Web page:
If you’re willing to ignore the mutterings of the pessimists who say it will only turn out to be the headlamp of an oncoming train it seems the UK might be beginning to see a little light at the end of the long, dark recessionary tunnel we entered when Northern Rock collapsed in the Autumn of 2007.
This week the Institute of Chartered Accountants reported that its index of business confidence had risen to 4.8% and predicted that the UK economy would grow by 0.05% in the second quarter of 2009. Chief Executive Michael Izza said: ‘This quarter’s business confidence monitor suggests the UK recession is at an end,’ although he warned against ‘underestimating’ the challenges ahead it looks like the good times may be about to start rolling again.
An impression further confirmed by the announcement by Ben Bernake of the US Federal Reserve that the world’s largest economy looked set to join Germany, France and Japan in emerging from recession before the year is out.
So, I ask myself, why aren’t we all out dancing in the streets or at the very least dusting off our credit cards and heading for the shops? The answer is because it isn’t that simple.
Growing confidence amongst business professionals and the emergence of major economies from recession are good things but real people care about and are influenced by much more than just the economy stupid. A number of other factors mean that the good times aren’t going to start rolling any time soon for a large number of Britons.
If, like me you live in a town that has lost the industries that were its sole reason for existing over the past thirty years the recession didn’t begin in 2007, it began around the time Denis Healey went to the IMF with his cap in his hand.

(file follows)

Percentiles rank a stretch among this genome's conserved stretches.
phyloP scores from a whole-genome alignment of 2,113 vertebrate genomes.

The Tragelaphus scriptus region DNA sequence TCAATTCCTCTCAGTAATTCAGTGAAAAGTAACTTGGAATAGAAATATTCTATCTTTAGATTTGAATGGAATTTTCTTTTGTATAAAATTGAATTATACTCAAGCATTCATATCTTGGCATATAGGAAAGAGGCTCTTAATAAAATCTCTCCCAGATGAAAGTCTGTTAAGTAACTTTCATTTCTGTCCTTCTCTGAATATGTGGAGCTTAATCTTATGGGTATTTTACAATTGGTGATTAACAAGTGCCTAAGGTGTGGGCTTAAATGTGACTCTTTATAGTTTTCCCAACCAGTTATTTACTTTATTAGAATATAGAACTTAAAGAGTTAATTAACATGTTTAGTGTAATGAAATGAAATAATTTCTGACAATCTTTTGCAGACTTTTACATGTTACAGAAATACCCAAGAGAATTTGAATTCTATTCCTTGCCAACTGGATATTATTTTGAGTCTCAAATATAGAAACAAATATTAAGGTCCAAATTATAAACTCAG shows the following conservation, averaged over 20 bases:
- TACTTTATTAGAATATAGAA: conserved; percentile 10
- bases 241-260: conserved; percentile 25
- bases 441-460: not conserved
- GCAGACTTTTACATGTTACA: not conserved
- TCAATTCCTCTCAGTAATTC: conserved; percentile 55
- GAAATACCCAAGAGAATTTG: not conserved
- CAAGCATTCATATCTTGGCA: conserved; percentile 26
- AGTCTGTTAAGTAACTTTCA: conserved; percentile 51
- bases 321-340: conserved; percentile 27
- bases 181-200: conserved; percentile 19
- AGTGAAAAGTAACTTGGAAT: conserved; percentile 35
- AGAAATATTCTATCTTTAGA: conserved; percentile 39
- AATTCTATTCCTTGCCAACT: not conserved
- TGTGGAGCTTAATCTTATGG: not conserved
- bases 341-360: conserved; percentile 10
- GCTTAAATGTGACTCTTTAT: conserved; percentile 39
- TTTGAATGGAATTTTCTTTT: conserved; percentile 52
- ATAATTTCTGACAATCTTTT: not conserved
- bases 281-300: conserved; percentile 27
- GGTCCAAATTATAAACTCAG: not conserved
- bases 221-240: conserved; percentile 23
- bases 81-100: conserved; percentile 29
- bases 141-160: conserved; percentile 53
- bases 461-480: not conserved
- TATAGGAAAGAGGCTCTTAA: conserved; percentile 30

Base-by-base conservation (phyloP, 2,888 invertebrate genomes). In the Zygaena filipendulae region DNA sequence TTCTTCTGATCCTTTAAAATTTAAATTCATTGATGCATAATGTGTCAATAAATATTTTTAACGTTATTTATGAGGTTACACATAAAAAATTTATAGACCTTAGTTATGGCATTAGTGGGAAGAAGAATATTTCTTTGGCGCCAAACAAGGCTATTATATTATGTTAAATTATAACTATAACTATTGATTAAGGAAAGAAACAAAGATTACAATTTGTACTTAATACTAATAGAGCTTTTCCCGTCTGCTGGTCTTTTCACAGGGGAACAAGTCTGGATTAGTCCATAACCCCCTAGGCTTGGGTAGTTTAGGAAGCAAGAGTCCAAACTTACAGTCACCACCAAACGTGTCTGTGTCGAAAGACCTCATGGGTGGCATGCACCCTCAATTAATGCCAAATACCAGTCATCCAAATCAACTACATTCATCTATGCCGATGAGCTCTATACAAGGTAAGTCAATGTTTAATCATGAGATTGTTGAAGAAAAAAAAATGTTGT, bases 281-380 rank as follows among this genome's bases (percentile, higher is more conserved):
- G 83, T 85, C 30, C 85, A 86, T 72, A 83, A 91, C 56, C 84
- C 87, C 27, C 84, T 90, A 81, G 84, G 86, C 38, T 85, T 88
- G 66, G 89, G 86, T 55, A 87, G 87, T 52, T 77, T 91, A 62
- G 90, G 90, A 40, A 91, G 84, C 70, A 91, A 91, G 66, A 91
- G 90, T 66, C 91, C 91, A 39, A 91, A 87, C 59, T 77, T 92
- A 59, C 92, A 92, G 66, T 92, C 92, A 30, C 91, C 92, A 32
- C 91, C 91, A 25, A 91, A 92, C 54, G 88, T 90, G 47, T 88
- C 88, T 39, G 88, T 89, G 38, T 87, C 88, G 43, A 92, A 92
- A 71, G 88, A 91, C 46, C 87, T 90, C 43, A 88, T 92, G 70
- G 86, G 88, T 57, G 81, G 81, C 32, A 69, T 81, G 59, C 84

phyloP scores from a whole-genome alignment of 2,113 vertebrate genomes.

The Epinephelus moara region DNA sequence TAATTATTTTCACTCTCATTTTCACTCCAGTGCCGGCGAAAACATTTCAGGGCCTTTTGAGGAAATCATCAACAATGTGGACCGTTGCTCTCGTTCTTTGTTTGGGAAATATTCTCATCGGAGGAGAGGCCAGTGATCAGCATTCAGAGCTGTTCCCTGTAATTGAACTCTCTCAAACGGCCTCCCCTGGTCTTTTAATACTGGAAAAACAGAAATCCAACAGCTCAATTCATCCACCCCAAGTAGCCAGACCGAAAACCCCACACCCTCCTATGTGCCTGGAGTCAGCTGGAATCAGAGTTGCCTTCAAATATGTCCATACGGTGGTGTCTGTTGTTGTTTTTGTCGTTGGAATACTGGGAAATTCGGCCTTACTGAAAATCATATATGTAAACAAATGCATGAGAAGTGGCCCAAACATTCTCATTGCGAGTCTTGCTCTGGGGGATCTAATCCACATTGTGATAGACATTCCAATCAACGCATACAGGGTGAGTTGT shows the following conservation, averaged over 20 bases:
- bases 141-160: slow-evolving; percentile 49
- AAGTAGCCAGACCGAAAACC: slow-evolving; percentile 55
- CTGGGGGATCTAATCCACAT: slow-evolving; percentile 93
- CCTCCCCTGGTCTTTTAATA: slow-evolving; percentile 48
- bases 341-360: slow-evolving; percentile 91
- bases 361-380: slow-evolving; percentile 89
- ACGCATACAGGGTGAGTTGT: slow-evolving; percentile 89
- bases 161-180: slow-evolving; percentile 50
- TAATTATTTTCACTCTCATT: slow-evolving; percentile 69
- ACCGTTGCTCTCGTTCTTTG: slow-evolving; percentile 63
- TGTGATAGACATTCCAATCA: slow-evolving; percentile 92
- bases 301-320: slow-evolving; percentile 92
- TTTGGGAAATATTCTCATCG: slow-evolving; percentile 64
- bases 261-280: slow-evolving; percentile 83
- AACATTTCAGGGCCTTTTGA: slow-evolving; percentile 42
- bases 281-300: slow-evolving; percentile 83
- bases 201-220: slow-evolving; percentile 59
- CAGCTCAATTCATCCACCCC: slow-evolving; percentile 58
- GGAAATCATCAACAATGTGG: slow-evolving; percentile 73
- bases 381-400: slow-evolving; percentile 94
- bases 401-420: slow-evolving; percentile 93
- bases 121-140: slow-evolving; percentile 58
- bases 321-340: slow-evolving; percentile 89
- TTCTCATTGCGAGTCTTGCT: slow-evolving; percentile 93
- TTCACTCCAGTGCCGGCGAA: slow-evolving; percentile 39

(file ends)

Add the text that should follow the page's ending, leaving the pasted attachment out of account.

You will also have received the figure released this week that 3.3 million homes in the UK have no adults in work not as an indictment of a too generous welfare state, but as a stark reminder of how many lives are blighted by poverty and a lack of purpose.
While it is good news that business leaders feel more confident and that Lord Turner has started the debate about tightening the way the city of London is regulated, although it would be a mistake to think said debate should end with his rather student union proposals for banning ‘socially useless’ banking activities, real steps will have to be taken to mend our fractured society before the man and woman in the street feel a similar boost in their confidence levels. As Churchill might have put it, this isn’t the beginning of the end of the recession so much as the end of the beginning of our journey along a long and difficult road.
Big Brother, we’re not watching you.
There is at least one thing about which the joy of all right thinking people can be unconfined this week, Big Brother the granddaddy of all reality television programmes has been axed. Makers Endemol said the 2010 series would be the last citing falling ratings and the dismal nature of the current crop of contestants.
Lets not be under any illusions Big Brother isn’t and never was any kind of social experiment; it was a tawdry freak show. A few of the freaks, the late Jade Goody being the most prominent example, made sizeable fortunes and achieved a larger than expected place in the nation’s affections, but they were freaks none the less and we all demeaned ourselves by taking an interest in their antics for so long.
One question remains though, what will all those self obsessed nonentities out there who want to enjoy the trappings of fame and fortune without having to trouble themselves with either working hard or having any discernable talent do now their prime outlet has disappeared? I hear there may be several hundred vacancies at an establishment very similar to the Big Brother house situated in Westminster up for grabs next May.
The conference season will soon be upon us, made a little more interesting this year by the impending general election. Never mind fending off a challenge to his leadership from Foreign Secretary and part time Jerry Lewis impersonator David Milliband Gordon Brown looks certain to lose the election and with it the place at the top table of British politics he has dedicated his whole adult life to achieving.
A haiku published on the New Statesman’s reliably amusing competitions page summed up his predicament and that of his party perfectly, it reads as follows:
Sound of no music
Fills the upturned half-lit hall:
Talk about many a true word being spoken in jest.